The results were weaker than expected as the company restructures operations following an ill-fated expansion overseas through the 2008 acquisition of parts of Lehman Brothers.
But finance chief Junko Nakagawa said the benefits of a $1bn cost-cutting programme outlined in August and largely focused on Europe could show up in the company’s results by the final quarter of its fiscal year to the end of March.
“You will be able to see the real effect of cost-cutting plan in quarter four or at the beginning of the next fiscal year starting in April 2013,” Nakagawa told a media briefing.
Nomura, whose top competitor in Japan is Daiwa Securities Group, reported a net profit of 2.81bn yen for the July-September second quarter, against a loss of 46.09bn yen in the same period last year.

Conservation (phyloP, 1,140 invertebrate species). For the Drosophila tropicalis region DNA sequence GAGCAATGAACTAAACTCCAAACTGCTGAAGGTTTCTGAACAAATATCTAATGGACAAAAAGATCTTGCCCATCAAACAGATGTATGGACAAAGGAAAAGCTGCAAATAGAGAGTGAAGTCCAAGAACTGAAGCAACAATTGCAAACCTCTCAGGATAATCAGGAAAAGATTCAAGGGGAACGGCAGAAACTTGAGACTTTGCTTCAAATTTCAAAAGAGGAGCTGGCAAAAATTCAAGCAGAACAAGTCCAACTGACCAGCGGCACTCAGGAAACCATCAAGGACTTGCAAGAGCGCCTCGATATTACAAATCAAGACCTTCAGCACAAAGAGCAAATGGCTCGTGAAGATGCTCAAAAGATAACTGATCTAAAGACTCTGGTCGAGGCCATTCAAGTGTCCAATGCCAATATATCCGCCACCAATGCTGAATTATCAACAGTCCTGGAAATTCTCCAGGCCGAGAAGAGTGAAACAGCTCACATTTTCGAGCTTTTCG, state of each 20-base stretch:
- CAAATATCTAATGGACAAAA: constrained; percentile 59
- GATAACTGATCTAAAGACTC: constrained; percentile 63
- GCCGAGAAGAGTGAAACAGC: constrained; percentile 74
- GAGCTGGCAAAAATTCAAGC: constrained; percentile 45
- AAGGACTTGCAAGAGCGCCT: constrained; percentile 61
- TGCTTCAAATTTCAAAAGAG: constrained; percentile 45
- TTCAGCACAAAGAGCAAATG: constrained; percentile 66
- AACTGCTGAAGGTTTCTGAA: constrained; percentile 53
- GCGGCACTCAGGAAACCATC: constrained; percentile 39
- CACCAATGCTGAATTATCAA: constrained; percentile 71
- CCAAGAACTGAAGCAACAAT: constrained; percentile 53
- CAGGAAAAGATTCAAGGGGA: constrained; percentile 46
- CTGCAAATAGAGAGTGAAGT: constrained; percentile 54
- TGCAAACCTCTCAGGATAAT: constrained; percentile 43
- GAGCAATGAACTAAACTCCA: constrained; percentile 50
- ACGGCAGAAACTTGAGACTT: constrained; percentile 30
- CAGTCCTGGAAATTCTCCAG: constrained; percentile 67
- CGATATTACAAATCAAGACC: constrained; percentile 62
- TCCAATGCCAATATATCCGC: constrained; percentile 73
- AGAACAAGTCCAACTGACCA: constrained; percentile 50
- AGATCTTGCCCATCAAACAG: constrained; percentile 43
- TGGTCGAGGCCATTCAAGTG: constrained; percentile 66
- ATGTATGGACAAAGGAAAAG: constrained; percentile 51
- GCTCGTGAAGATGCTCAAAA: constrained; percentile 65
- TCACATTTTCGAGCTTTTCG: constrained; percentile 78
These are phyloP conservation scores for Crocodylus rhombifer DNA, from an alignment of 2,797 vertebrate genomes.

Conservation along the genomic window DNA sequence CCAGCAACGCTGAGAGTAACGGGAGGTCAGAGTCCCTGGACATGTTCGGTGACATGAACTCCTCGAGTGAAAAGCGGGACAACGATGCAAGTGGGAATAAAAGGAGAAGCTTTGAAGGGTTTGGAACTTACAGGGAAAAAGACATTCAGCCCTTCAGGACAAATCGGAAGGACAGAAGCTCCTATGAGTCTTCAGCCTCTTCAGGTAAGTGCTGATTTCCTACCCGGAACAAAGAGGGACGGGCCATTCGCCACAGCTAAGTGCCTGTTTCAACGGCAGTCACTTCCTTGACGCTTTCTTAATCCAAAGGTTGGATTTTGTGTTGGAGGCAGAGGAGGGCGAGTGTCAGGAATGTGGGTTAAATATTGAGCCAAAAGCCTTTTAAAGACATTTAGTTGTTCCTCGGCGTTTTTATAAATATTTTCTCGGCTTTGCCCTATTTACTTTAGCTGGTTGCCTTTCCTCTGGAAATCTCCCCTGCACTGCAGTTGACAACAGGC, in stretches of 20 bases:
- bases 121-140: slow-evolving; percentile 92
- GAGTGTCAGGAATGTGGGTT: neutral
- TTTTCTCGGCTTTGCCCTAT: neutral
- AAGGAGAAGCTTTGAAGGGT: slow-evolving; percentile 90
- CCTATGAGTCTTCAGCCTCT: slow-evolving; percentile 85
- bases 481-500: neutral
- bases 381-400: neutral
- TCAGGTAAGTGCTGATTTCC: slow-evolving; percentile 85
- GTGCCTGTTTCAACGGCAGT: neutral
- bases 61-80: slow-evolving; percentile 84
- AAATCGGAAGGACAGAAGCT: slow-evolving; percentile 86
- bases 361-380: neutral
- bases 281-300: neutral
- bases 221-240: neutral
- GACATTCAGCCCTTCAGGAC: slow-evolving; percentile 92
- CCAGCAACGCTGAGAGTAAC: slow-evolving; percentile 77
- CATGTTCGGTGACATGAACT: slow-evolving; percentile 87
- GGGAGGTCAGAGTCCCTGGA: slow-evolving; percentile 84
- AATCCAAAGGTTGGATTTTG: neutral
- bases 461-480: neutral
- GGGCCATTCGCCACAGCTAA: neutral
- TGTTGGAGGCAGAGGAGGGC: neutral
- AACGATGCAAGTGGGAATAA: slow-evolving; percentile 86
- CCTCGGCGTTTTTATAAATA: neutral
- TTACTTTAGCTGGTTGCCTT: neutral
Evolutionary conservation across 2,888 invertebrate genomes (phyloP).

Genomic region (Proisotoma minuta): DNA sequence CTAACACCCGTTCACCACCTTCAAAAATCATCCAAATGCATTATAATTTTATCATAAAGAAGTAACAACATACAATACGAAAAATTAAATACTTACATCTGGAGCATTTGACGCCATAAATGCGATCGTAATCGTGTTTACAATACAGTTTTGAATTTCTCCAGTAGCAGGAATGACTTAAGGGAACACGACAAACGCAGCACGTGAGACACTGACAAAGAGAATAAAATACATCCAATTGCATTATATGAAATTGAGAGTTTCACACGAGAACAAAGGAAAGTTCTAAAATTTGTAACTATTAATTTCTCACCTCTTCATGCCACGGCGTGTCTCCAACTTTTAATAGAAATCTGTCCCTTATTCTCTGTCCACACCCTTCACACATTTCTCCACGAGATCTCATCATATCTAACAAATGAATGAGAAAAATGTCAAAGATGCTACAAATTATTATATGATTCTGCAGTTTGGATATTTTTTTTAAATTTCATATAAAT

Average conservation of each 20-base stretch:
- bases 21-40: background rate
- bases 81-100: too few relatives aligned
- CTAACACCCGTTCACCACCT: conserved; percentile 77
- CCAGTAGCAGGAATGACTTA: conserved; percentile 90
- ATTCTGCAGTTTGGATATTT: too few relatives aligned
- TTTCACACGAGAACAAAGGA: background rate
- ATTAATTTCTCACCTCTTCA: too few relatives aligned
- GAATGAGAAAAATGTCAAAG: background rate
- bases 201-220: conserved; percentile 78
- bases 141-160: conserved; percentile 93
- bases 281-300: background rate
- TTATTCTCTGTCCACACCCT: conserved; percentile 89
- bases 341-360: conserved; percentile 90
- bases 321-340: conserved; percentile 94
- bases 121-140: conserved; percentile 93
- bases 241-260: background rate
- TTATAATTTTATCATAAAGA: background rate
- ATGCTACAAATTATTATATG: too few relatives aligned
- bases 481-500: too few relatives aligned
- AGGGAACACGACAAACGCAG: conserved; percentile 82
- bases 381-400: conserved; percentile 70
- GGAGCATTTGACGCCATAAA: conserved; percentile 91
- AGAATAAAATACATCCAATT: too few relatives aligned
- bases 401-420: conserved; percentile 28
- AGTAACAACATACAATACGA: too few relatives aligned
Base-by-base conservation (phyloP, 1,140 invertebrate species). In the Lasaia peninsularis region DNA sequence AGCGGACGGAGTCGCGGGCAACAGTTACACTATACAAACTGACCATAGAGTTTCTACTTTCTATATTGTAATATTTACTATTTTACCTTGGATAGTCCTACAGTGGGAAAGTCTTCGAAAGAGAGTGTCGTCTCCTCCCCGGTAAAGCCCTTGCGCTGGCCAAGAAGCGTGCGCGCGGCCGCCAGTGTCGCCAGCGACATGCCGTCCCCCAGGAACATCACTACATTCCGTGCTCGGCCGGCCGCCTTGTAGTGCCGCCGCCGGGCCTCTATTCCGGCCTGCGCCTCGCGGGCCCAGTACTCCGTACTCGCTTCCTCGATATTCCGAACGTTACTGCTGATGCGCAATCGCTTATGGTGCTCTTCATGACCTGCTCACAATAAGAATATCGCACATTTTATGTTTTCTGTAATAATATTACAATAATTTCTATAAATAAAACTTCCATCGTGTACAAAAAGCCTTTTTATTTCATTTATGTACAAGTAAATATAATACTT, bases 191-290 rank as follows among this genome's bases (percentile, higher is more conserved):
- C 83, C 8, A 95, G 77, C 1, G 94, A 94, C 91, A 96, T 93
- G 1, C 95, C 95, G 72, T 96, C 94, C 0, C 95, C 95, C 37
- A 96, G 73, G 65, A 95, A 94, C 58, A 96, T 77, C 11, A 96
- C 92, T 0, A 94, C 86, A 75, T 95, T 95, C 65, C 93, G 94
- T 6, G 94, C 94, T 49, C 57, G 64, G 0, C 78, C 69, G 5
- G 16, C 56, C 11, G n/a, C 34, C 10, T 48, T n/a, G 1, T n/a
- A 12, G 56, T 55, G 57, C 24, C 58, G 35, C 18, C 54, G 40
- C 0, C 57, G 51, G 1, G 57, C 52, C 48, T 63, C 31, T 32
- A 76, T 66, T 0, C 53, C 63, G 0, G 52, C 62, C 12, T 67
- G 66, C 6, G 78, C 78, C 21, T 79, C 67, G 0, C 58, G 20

The results were supported by a boost in bond trading and other fixed income products, a major factor also bolstering banks elsewhere, including Morgan Stanley and JP Morgan.
Net revenue in fixed income operations doubled to 88.6bn yen from a year earlier, helping Nomura’s wholesale division swing to a pretax profit of 200m yen from a year earlier 70.7bn yen loss. The wholesale business includes investment banking.
The strong fixed income performance helped the wholesale division generate a 68 per cent increase in net revenue to 137.1bn yen and helped offset a four per cent slide in net revenue from equity trading.
Still, Nomura also lost underwriting business due to an insider trading scandal, which triggered a shake-up of top management. Its European operations also showed deepening pretax losses as the company accounted for cost cutting.